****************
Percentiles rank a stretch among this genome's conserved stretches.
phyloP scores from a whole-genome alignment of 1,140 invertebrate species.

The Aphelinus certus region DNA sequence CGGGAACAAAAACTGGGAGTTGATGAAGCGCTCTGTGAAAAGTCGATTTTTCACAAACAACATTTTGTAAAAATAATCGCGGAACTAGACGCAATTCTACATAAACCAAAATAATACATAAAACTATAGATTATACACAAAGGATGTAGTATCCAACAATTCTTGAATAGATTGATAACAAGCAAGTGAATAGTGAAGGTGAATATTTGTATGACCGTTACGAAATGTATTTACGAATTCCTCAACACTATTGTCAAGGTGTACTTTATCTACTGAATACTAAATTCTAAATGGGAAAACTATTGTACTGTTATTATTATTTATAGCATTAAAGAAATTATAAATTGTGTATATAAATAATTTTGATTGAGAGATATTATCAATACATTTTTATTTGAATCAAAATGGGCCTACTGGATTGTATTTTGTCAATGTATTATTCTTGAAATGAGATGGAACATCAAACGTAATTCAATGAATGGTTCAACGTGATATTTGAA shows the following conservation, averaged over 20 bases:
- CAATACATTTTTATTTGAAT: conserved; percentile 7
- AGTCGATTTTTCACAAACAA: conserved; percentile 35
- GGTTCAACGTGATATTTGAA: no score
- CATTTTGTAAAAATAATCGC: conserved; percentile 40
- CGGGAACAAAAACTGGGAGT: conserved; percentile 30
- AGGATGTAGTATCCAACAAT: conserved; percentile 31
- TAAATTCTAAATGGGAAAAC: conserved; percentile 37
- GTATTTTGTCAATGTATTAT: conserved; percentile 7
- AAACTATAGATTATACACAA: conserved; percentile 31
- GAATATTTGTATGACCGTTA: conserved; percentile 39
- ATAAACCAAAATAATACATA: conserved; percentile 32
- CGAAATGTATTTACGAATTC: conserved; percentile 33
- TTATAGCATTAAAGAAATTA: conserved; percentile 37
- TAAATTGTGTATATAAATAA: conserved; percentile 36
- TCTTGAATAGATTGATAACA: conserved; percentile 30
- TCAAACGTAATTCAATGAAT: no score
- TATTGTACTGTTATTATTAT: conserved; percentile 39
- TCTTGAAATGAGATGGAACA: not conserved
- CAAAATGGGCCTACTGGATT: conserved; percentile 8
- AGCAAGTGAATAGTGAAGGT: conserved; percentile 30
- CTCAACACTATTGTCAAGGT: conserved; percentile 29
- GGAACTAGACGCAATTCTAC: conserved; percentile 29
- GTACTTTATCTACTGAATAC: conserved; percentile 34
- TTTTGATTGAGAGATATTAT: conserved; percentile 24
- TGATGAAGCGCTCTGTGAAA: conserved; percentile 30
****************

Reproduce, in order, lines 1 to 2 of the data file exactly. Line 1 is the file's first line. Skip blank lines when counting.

Percentiles rank a stretch among this genome's conserved stretches.
phyloP scores from a whole-genome alignment of 1,140 invertebrate species.